What is Spousal Support?
Spousal support is a court-ordered payment from one spouse to the other. The support payment is given to the receiving spouse for their support during the divorce proceeding and after the divorce is granted. The Juvenile and Domestic Relations district court can determine the availability and amount of temporary spousal support requested by the spouse seeking a divorce. Spousal support may also be granted in the circuit court during divorce proceedings.
How is spousal support paid?
Following the court’s grant of a divorce request, the court has discretion to order a spouse to pay spousal support payments. These payments will be either one of the following payment types or a combination of them:
1. Periodic payments for a scheduled period of time;
2. Periodic payments for an undefined period of time; or
3. A lump sum.
After spousal support has been ordered by the court, either spouse may request a modification to the amount or duration of the support order. The original spousal support order may be increased, decreased or terminated by a court order. The court may modify the spousal support order if the spouse requesting the modification can present evidence that there has been a material change in economic circumstances after original spousal support order and that the change justifies a modification to the order. Change in the financial needs of the receiving spouse or the ability of the supporting spouse to pay are examples of valid reasons for modification of spousal support.
When will a court order spousal support?
When determining whether to order spousal support, the court must consider the factors that lead to the divorce. In addition, the Court is required to consider 13 other statutory factors, including :
1. The needs and financial resources of the parties;
2. The standard of living established during the marriage;
3. The duration of the marriage;
4. Age, physical and mental condition of the parties;
5. Special circumstances of children which prevent employment;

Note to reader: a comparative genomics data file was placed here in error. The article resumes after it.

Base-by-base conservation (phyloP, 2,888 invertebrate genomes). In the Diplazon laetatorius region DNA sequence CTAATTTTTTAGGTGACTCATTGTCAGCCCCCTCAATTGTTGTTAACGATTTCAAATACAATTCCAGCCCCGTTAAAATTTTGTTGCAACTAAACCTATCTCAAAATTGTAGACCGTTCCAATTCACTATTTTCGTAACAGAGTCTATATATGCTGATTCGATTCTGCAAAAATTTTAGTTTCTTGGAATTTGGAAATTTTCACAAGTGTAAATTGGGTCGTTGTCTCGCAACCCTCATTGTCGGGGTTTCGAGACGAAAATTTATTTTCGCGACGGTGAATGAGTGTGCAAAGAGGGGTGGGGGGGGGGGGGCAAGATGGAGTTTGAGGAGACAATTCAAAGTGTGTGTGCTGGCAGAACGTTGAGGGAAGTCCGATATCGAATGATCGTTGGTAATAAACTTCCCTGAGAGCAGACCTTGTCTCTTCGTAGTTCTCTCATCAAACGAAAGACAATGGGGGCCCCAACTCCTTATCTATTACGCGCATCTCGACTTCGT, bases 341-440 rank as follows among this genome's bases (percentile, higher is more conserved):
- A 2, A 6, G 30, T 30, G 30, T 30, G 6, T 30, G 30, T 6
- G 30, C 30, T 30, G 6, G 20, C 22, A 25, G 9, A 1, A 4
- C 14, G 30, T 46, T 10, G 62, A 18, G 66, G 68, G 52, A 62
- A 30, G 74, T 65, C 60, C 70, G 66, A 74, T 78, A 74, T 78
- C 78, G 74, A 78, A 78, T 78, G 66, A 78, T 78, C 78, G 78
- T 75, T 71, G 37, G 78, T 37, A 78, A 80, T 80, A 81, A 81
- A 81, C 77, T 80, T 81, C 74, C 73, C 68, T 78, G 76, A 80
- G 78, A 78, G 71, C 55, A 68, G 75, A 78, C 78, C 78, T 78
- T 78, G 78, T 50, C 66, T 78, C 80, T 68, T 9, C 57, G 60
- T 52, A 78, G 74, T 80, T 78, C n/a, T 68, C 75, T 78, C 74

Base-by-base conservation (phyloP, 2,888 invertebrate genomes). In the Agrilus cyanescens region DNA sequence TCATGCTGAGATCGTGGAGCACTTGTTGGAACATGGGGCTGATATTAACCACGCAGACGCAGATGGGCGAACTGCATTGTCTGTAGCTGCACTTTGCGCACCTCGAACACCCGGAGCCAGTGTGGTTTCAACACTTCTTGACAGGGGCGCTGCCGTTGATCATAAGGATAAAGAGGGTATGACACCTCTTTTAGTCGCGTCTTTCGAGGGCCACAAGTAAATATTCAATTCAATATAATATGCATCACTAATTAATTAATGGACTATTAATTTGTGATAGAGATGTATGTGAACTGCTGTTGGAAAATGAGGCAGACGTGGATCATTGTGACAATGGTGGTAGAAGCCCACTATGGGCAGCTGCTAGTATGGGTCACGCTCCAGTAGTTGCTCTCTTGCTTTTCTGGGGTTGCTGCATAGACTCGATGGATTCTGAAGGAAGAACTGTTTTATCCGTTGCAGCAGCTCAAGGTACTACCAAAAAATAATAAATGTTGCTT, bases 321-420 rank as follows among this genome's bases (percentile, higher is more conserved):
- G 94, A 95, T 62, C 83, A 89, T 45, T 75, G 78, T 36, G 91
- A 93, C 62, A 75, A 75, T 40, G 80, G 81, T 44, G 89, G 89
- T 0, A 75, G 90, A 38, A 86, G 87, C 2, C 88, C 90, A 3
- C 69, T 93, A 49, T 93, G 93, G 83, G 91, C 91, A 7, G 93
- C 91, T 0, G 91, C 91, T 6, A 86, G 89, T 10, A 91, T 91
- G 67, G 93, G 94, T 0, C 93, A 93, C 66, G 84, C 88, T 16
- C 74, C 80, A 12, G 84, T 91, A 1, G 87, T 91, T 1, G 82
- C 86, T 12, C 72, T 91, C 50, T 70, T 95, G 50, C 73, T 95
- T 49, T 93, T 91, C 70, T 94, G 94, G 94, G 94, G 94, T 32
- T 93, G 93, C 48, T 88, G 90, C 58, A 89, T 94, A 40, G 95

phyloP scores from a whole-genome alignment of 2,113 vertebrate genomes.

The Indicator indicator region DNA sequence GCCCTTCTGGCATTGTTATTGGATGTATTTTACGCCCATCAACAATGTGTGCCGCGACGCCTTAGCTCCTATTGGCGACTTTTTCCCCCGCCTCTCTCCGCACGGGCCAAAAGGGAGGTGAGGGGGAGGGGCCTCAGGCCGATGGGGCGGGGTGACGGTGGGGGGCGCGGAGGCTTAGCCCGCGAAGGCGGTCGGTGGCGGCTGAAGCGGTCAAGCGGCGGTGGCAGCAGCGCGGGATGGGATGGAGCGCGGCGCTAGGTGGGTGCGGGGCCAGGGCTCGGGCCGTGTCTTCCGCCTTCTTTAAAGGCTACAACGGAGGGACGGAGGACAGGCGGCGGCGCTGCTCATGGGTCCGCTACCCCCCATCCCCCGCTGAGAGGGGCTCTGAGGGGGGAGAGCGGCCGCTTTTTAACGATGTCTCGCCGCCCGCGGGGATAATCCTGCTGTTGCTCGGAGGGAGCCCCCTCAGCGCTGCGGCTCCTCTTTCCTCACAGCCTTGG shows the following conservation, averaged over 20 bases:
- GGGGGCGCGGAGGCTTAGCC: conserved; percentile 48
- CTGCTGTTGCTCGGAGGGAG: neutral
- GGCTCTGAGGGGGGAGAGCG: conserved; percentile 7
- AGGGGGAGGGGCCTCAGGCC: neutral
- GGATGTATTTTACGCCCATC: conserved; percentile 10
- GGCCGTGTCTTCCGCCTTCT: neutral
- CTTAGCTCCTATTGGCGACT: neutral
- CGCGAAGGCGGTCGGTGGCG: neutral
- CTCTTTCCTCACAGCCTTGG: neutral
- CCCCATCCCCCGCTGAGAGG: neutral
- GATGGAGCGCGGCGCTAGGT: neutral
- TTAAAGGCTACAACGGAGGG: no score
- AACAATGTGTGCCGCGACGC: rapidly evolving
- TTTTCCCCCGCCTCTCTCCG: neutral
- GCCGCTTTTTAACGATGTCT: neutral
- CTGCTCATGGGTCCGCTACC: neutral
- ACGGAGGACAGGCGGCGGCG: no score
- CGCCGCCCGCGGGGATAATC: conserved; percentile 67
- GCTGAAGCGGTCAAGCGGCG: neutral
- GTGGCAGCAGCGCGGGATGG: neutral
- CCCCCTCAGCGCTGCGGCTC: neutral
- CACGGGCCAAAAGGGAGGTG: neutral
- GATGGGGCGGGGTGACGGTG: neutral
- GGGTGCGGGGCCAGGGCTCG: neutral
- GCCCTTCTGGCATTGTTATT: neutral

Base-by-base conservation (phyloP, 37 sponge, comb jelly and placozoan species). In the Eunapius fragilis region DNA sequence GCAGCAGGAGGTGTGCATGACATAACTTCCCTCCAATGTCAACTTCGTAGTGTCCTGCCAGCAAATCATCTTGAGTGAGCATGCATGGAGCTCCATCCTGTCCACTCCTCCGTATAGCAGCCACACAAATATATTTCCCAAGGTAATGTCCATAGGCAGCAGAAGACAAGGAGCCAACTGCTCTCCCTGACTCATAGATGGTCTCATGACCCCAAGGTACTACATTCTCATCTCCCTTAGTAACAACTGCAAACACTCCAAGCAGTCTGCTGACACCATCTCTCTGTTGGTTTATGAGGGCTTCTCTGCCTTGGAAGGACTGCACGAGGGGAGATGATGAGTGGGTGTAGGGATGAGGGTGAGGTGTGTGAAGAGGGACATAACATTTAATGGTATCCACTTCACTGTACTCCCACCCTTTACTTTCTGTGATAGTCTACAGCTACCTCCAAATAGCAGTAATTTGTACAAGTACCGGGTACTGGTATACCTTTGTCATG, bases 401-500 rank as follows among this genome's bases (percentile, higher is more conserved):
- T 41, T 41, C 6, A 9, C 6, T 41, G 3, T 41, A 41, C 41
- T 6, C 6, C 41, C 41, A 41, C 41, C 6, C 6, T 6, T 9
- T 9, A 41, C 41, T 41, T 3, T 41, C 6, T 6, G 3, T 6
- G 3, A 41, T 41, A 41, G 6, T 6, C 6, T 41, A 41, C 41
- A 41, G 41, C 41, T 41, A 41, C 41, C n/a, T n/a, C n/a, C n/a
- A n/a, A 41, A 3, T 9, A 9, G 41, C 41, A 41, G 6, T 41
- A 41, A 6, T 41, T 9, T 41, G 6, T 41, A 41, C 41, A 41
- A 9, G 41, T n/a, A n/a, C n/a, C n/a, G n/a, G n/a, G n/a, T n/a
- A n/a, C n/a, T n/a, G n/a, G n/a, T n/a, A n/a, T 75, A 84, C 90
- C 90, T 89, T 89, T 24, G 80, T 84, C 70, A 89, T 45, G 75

6. The monetary and non-monetary contributions of the parties to the family;
7. The property interest of the parties;
8. The division of marital property;
9. The earning capacity of the parties;
10. Additional training and education for a spouse to enhance earning ability;
11. The decisions the parties made during the marriage regarding employment, careers, education, and parenting and their effect on present and future earning potential;
12. Whether either party contributed to the education, training, career, or profession of the other; and
13. Such other factors, including tax consequences to each party, as are necessary.
Spousal support will most likely not be granted to a spouse guilty of adultery. Even in the event of adultery, spousal support may still be ordered for the guilty spouse if the court determines that the guilty spouse’s financial and economic status is so unsustainable that the denial of spousal support would be unfair.
Why would a court terminate spousal support?
The death of either spouse or the remarriage of the receiving spouse will terminate the spousal support unless the spouses have agreed to continue to spousal support. Also, if the receiving spouse has been cohabiting with someone in a relationship analogous to marriage for over a year, the court must terminate the spousal support unless there is a spousal support contract. The court can also terminate support if the recipient no longer needs it or the payer no longer has the ability to pay it.
Spousal support is an important issue in divorce proceedings and courts will consider the various factors in order to make the best decision for both spouses.